Decorating Semiconductors at the Atomic Scale

Crystals grown from layers of atoms arrange themselves on semiconductor surfaces to add new capabilities.

Five rectangular cubes of small purple, yellow and pink spheres standing on end on a purple platform.
Image courtesy of Stacey Bent (Stanford University)
Layers of zinc and oxygen atoms (in yellow and blue) are deposited onto the surfaces of nanowires of molybdenum disulfide (in purple). These atoms grow into arrays of semiconductor crystals at sites of defects on the surfaces.

The Science

Semiconductors can respond to heat or light to convert one form of energy to another. Combining two different semiconductors creates useful properties for devices. The way these combinations work depends on how the semiconductors are arranged and contact one another. Researchers have developed a new way to grow semiconductor crystals about 100,000 times smaller than the width of a human hair. These semiconductor crystals grow on similarly sized forms of a different semiconductor. This new synthesis method independently controls the arrangements and sizes of the crystals.

The Impact

Researchers can achieve advanced properties for functional devices only if the materials are the right size and in the right arrangements. This research showed how one semiconductor arranged itself as nanocrystals in response to the surface structure of another. The final sizes of the crystals were easy to control. These structures are much more intricate than the flat layers of semiconductors in conventional transistors. This ability to control their formation could lead to new applications, for example as sensors and catalysts, further advancing nanoscience.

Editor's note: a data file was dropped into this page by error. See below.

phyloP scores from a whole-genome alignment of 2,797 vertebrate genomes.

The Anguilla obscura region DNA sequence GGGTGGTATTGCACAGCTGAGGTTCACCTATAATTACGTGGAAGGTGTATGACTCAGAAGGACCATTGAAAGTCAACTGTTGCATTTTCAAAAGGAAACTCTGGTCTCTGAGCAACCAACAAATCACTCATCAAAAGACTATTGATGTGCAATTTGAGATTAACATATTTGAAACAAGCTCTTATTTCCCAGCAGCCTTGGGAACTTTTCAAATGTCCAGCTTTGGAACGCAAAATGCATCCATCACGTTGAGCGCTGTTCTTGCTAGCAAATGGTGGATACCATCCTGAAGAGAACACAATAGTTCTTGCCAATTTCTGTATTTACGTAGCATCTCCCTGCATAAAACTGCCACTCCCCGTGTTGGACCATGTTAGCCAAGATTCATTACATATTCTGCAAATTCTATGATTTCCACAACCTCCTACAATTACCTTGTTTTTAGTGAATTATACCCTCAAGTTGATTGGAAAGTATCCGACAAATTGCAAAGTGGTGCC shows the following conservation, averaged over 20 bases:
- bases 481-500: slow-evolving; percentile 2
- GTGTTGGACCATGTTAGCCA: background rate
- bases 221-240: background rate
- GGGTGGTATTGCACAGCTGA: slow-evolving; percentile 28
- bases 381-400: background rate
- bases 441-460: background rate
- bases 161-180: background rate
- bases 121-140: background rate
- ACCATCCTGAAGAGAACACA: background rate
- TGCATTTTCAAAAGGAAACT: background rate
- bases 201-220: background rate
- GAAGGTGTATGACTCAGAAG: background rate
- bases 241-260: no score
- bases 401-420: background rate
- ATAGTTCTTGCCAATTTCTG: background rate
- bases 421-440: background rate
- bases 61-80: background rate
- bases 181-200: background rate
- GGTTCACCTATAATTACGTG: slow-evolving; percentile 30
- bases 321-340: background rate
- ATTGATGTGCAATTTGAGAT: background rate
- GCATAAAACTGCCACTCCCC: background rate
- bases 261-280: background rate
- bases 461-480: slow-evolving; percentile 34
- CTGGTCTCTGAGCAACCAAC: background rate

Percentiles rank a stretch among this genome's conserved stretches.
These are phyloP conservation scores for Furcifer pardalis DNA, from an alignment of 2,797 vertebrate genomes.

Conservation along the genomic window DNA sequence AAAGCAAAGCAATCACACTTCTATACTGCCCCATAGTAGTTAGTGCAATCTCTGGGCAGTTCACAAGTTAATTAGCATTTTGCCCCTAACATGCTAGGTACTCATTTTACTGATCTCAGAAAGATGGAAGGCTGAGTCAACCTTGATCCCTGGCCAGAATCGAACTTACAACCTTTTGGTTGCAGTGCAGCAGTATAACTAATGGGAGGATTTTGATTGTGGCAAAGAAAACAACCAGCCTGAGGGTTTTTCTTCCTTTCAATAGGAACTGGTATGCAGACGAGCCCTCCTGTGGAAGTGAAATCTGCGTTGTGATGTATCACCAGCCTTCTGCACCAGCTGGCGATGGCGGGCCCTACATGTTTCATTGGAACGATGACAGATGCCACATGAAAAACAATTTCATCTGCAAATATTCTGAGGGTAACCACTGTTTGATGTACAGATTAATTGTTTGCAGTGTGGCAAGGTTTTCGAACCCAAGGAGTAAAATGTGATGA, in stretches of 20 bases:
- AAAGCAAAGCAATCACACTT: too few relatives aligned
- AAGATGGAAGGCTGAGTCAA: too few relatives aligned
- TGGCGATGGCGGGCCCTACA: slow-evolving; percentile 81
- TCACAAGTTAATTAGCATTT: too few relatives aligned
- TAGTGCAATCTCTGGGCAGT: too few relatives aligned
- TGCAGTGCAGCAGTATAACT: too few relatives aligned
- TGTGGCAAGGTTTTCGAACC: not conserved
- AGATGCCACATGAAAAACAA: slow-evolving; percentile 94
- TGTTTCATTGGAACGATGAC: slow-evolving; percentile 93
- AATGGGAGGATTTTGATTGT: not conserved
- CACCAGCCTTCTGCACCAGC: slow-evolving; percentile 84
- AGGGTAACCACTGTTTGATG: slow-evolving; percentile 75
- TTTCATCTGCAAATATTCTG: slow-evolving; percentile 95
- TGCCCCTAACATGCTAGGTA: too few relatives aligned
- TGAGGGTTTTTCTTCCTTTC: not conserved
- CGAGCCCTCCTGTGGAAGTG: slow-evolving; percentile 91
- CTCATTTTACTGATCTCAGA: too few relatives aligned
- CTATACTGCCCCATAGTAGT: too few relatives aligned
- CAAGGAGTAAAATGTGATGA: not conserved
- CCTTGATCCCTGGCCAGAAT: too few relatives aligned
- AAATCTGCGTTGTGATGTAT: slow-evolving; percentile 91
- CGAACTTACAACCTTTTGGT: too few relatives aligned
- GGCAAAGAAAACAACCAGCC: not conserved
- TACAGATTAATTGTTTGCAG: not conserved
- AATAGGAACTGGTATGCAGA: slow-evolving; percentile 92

Researchers formed semiconductors from different components by adding one atomic layer at a time. They grew nanocrystals of zinc oxide on molybdenum disulfide surfaces in precise arrangements and sizes. These materials could be used in sensors and catalysts. The structures were created by first depositing molybdenum trioxide films. Chemical reactions converted these to molybdenum disulfide films. Higher temperatures produced more ordered films with fewer defects. Repeated cycles of atomic layer deposition placed zinc oxide atoms on the films. The researchers monitored changes in the new material’s order and nanocrystal growth during this process. The arrangements of the nanocrystals were determined by the pattern of defects on the molybdenum disulfide. These methods also were used to grow zinc oxide nanocrystals on three-dimensional molybdenum disulfide nanowires. This new advance creates semiconductor materials in ways that are predictably controlled by the synthesis process.


Stacey Bent
Stanford University


The work was supported primarily by the Department of Energy Office of Science, Basic Energy Sciences, Materials Sciences and Engineering Division and made use of the Stanford Synchrotron Radiation Lightsource, a DOE Office of Science User Facility. The research also used the Stanford Nano Shared Facilities supported by the National Science Foundation.

Additional support was provided by: the National Research Foundation of Korea (for synthesis and theoretical calculations), Ministry of Trade, Industry and Energy, and the Korea Semiconductor Research Consortium (for devices), the Netherlands Organization for Scientific Research (for post-doctoral fellowship support), and the European Union’s Horizon 2020 Research and Innovation Programme (for post-doctoral fellowship support).


Oh, I.-K. et al., Synthesis of a Hybrid Nanostructure of ZnO-Decorated MoS2 by Atomic Layer Deposition. ACS Nano 14, 1757-1769 (2020). [DOI: 10.1021/acsnano.9b07467]

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